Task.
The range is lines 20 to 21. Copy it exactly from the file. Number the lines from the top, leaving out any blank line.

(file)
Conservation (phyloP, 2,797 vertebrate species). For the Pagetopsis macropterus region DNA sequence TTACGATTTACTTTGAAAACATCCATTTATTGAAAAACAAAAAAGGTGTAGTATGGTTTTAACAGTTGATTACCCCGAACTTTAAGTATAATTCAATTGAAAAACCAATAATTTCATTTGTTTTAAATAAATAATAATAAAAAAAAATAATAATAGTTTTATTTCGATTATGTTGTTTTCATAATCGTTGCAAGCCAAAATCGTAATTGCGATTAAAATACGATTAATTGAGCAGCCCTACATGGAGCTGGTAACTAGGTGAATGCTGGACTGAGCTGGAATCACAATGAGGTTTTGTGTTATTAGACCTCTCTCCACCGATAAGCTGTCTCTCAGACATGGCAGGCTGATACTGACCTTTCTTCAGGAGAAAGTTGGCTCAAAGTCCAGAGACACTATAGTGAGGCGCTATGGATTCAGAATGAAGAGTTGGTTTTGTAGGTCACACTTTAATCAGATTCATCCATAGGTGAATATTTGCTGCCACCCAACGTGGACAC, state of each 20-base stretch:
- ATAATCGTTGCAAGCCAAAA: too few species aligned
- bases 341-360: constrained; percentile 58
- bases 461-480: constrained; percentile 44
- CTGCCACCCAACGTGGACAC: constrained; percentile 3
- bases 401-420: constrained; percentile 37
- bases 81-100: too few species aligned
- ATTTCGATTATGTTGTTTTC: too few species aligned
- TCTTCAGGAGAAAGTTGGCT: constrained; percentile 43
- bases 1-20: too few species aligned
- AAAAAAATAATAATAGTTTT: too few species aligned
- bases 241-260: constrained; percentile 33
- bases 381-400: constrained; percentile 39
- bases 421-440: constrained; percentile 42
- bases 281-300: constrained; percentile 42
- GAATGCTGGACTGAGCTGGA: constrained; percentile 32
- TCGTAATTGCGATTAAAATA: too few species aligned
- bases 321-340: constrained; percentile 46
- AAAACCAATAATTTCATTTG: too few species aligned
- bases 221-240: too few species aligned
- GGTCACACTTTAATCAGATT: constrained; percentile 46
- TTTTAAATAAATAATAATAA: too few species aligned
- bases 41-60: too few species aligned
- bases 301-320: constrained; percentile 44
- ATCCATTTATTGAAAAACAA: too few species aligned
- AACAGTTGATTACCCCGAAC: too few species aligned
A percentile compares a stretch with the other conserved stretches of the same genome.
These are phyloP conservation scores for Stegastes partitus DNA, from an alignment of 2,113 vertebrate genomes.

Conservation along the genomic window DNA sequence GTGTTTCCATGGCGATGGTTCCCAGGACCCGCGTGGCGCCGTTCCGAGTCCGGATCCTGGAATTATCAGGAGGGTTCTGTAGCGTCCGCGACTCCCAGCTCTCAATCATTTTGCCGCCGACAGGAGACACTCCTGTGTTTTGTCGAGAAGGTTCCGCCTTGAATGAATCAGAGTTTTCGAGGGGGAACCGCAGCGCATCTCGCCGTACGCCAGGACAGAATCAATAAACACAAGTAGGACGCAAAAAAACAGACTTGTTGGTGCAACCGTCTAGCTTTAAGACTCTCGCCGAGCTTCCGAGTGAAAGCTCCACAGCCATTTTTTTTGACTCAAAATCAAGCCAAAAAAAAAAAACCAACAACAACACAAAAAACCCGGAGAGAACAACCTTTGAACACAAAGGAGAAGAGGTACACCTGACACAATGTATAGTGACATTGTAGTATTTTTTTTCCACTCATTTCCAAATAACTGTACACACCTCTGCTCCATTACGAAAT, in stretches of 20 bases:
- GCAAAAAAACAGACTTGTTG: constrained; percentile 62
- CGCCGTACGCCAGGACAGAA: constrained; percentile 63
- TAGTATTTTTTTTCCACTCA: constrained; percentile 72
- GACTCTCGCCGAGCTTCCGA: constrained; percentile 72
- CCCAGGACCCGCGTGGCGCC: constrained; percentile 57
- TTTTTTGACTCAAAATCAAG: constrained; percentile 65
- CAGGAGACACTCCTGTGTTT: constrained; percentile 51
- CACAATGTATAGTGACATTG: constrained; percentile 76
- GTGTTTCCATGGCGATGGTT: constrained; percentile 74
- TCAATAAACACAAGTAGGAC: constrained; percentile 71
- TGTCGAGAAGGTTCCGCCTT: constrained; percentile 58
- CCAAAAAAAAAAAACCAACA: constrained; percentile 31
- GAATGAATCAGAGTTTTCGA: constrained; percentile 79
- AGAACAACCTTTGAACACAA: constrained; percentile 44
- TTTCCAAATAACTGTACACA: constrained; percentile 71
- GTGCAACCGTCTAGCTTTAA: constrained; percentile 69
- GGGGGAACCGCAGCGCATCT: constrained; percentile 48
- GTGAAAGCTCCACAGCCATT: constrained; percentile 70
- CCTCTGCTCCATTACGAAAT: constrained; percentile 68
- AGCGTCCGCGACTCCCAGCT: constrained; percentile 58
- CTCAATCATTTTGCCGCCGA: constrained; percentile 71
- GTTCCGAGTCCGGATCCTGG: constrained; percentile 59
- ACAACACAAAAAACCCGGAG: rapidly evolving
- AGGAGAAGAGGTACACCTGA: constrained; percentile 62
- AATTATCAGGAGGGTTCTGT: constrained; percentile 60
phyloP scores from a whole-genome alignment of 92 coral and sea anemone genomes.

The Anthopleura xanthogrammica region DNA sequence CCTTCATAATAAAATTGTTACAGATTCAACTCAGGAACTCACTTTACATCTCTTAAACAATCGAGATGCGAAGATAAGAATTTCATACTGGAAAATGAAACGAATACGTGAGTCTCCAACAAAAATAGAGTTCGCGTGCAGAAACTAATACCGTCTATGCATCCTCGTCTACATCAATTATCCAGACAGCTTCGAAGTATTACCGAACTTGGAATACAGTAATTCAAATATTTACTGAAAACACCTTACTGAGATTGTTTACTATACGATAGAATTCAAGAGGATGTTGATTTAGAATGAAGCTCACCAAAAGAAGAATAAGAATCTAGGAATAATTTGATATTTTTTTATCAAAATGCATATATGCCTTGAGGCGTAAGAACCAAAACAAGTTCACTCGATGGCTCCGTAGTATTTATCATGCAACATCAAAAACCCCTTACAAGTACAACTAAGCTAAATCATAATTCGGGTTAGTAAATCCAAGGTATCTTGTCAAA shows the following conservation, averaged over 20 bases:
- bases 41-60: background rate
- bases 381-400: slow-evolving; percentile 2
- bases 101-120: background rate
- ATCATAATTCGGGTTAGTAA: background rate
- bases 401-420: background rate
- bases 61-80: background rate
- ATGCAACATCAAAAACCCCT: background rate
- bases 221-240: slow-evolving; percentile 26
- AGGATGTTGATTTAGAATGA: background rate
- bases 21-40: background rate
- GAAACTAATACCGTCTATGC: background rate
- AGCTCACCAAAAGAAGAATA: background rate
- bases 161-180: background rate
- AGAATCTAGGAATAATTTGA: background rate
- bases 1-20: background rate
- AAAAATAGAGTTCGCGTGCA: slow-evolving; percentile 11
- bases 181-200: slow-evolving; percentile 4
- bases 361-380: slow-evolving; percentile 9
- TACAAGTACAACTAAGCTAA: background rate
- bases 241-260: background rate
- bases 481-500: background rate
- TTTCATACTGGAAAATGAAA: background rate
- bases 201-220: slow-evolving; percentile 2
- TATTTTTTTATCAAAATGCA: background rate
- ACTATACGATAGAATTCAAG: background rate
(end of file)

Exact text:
- bases 221-240: too few species aligned
- GGTCACACTTTAATCAGATT: constrained; percentile 46